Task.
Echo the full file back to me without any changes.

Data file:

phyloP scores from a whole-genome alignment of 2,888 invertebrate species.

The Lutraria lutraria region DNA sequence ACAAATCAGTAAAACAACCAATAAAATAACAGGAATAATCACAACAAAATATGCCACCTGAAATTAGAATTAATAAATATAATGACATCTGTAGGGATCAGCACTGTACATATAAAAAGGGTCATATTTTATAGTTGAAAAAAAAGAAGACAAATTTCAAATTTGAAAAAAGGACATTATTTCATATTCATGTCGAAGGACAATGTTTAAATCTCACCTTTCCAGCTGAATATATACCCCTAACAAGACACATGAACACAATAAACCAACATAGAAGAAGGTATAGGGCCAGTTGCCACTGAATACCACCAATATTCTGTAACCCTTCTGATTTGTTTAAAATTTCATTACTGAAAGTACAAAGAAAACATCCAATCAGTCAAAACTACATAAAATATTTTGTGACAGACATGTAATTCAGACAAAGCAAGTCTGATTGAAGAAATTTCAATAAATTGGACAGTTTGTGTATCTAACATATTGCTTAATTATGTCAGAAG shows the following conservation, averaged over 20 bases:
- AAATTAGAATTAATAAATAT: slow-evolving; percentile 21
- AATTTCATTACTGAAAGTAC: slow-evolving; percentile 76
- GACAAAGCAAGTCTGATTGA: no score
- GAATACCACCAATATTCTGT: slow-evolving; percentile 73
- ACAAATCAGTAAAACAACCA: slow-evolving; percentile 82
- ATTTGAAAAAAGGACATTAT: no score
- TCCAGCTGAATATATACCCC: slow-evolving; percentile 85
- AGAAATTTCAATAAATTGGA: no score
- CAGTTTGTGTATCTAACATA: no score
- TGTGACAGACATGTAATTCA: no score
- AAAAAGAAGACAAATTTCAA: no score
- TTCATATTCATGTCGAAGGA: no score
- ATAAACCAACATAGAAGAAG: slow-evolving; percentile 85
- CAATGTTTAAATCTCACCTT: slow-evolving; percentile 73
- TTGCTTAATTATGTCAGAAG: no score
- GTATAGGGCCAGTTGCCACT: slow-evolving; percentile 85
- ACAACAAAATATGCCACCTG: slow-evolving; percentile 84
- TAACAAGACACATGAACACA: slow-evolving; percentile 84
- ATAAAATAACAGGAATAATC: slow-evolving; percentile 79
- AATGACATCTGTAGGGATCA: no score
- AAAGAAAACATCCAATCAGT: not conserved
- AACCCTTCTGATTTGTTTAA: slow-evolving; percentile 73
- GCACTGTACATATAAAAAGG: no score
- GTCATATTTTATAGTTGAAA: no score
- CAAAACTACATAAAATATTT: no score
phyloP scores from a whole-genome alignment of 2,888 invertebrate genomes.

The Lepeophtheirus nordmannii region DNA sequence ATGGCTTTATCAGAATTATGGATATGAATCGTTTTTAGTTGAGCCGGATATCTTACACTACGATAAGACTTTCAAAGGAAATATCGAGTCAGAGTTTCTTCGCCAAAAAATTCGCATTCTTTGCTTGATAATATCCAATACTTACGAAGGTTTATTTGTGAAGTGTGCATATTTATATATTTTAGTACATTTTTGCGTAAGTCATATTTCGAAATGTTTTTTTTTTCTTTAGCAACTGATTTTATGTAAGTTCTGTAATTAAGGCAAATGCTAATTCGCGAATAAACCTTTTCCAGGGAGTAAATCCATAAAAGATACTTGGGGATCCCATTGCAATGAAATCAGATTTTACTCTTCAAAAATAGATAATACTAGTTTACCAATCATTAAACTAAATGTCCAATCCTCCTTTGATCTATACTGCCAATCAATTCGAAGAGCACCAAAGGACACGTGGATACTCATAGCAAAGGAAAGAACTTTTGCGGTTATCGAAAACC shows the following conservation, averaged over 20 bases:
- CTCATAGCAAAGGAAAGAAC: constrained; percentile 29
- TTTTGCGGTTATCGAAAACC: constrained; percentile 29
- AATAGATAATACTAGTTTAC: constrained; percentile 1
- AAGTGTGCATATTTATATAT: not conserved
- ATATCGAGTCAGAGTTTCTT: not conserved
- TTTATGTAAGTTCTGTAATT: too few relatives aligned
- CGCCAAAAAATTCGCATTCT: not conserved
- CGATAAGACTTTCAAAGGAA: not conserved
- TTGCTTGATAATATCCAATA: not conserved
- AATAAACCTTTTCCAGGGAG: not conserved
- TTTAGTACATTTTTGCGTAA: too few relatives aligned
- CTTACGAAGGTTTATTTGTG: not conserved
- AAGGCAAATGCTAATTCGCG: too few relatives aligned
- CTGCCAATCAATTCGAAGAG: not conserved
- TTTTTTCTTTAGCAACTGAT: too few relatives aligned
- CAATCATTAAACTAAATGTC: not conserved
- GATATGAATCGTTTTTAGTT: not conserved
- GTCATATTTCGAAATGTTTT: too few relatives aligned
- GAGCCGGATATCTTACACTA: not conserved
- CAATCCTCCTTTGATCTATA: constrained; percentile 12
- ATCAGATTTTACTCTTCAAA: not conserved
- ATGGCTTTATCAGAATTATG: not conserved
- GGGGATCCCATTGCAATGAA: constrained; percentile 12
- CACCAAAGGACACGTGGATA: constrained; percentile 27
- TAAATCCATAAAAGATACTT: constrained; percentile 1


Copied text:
phyloP scores from a whole-genome alignment of 2,888 invertebrate species.

The Lutraria lutraria region DNA sequence ACAAATCAGTAAAACAACCAATAAAATAACAGGAATAATCACAACAAAATATGCCACCTGAAATTAGAATTAATAAATATAATGACATCTGTAGGGATCAGCACTGTACATATAAAAAGGGTCATATTTTATAGTTGAAAAAAAAGAAGACAAATTTCAAATTTGAAAAAAGGACATTATTTCATATTCATGTCGAAGGACAATGTTTAAATCTCACCTTTCCAGCTGAATATATACCCCTAACAAGACACATGAACACAATAAACCAACATAGAAGAAGGTATAGGGCCAGTTGCCACTGAATACCACCAATATTCTGTAACCCTTCTGATTTGTTTAAAATTTCATTACTGAAAGTACAAAGAAAACATCCAATCAGTCAAAACTACATAAAATATTTTGTGACAGACATGTAATTCAGACAAAGCAAGTCTGATTGAAGAAATTTCAATAAATTGGACAGTTTGTGTATCTAACATATTGCTTAATTATGTCAGAAG shows the following conservation, averaged over 20 bases:
- AAATTAGAATTAATAAATAT: slow-evolving; percentile 21
- AATTTCATTACTGAAAGTAC: slow-evolving; percentile 76
- GACAAAGCAAGTCTGATTGA: no score
- GAATACCACCAATATTCTGT: slow-evolving; percentile 73
- ACAAATCAGTAAAACAACCA: slow-evolving; percentile 82
- ATTTGAAAAAAGGACATTAT: no score
- TCCAGCTGAATATATACCCC: slow-evolving; percentile 85
- AGAAATTTCAATAAATTGGA: no score
- CAGTTTGTGTATCTAACATA: no score
- TGTGACAGACATGTAATTCA: no score
- AAAAAGAAGACAAATTTCAA: no score
- TTCATATTCATGTCGAAGGA: no score
- ATAAACCAACATAGAAGAAG: slow-evolving; percentile 85
- CAATGTTTAAATCTCACCTT: slow-evolving; percentile 73
- TTGCTTAATTATGTCAGAAG: no score
- GTATAGGGCCAGTTGCCACT: slow-evolving; percentile 85
- ACAACAAAATATGCCACCTG: slow-evolving; percentile 84
- TAACAAGACACATGAACACA: slow-evolving; percentile 84
- ATAAAATAACAGGAATAATC: slow-evolving; percentile 79
- AATGACATCTGTAGGGATCA: no score
- AAAGAAAACATCCAATCAGT: not conserved
- AACCCTTCTGATTTGTTTAA: slow-evolving; percentile 73
- GCACTGTACATATAAAAAGG: no score
- GTCATATTTTATAGTTGAAA: no score
- CAAAACTACATAAAATATTT: no score
phyloP scores from a whole-genome alignment of 2,888 invertebrate genomes.

The Lepeophtheirus nordmannii region DNA sequence ATGGCTTTATCAGAATTATGGATATGAATCGTTTTTAGTTGAGCCGGATATCTTACACTACGATAAGACTTTCAAAGGAAATATCGAGTCAGAGTTTCTTCGCCAAAAAATTCGCATTCTTTGCTTGATAATATCCAATACTTACGAAGGTTTATTTGTGAAGTGTGCATATTTATATATTTTAGTACATTTTTGCGTAAGTCATATTTCGAAATGTTTTTTTTTTCTTTAGCAACTGATTTTATGTAAGTTCTGTAATTAAGGCAAATGCTAATTCGCGAATAAACCTTTTCCAGGGAGTAAATCCATAAAAGATACTTGGGGATCCCATTGCAATGAAATCAGATTTTACTCTTCAAAAATAGATAATACTAGTTTACCAATCATTAAACTAAATGTCCAATCCTCCTTTGATCTATACTGCCAATCAATTCGAAGAGCACCAAAGGACACGTGGATACTCATAGCAAAGGAAAGAACTTTTGCGGTTATCGAAAACC shows the following conservation, averaged over 20 bases:
- CTCATAGCAAAGGAAAGAAC: constrained; percentile 29
- TTTTGCGGTTATCGAAAACC: constrained; percentile 29
- AATAGATAATACTAGTTTAC: constrained; percentile 1
- AAGTGTGCATATTTATATAT: not conserved
- ATATCGAGTCAGAGTTTCTT: not conserved
- TTTATGTAAGTTCTGTAATT: too few relatives aligned
- CGCCAAAAAATTCGCATTCT: not conserved
- CGATAAGACTTTCAAAGGAA: not conserved
- TTGCTTGATAATATCCAATA: not conserved
- AATAAACCTTTTCCAGGGAG: not conserved
- TTTAGTACATTTTTGCGTAA: too few relatives aligned
- CTTACGAAGGTTTATTTGTG: not conserved
- AAGGCAAATGCTAATTCGCG: too few relatives aligned
- CTGCCAATCAATTCGAAGAG: not conserved
- TTTTTTCTTTAGCAACTGAT: too few relatives aligned
- CAATCATTAAACTAAATGTC: not conserved
- GATATGAATCGTTTTTAGTT: not conserved
- GTCATATTTCGAAATGTTTT: too few relatives aligned
- GAGCCGGATATCTTACACTA: not conserved
- CAATCCTCCTTTGATCTATA: constrained; percentile 12
- ATCAGATTTTACTCTTCAAA: not conserved
- ATGGCTTTATCAGAATTATG: not conserved
- GGGGATCCCATTGCAATGAA: constrained; percentile 12
- CACCAAAGGACACGTGGATA: constrained; percentile 27
- TAAATCCATAAAAGATACTT: constrained; percentile 1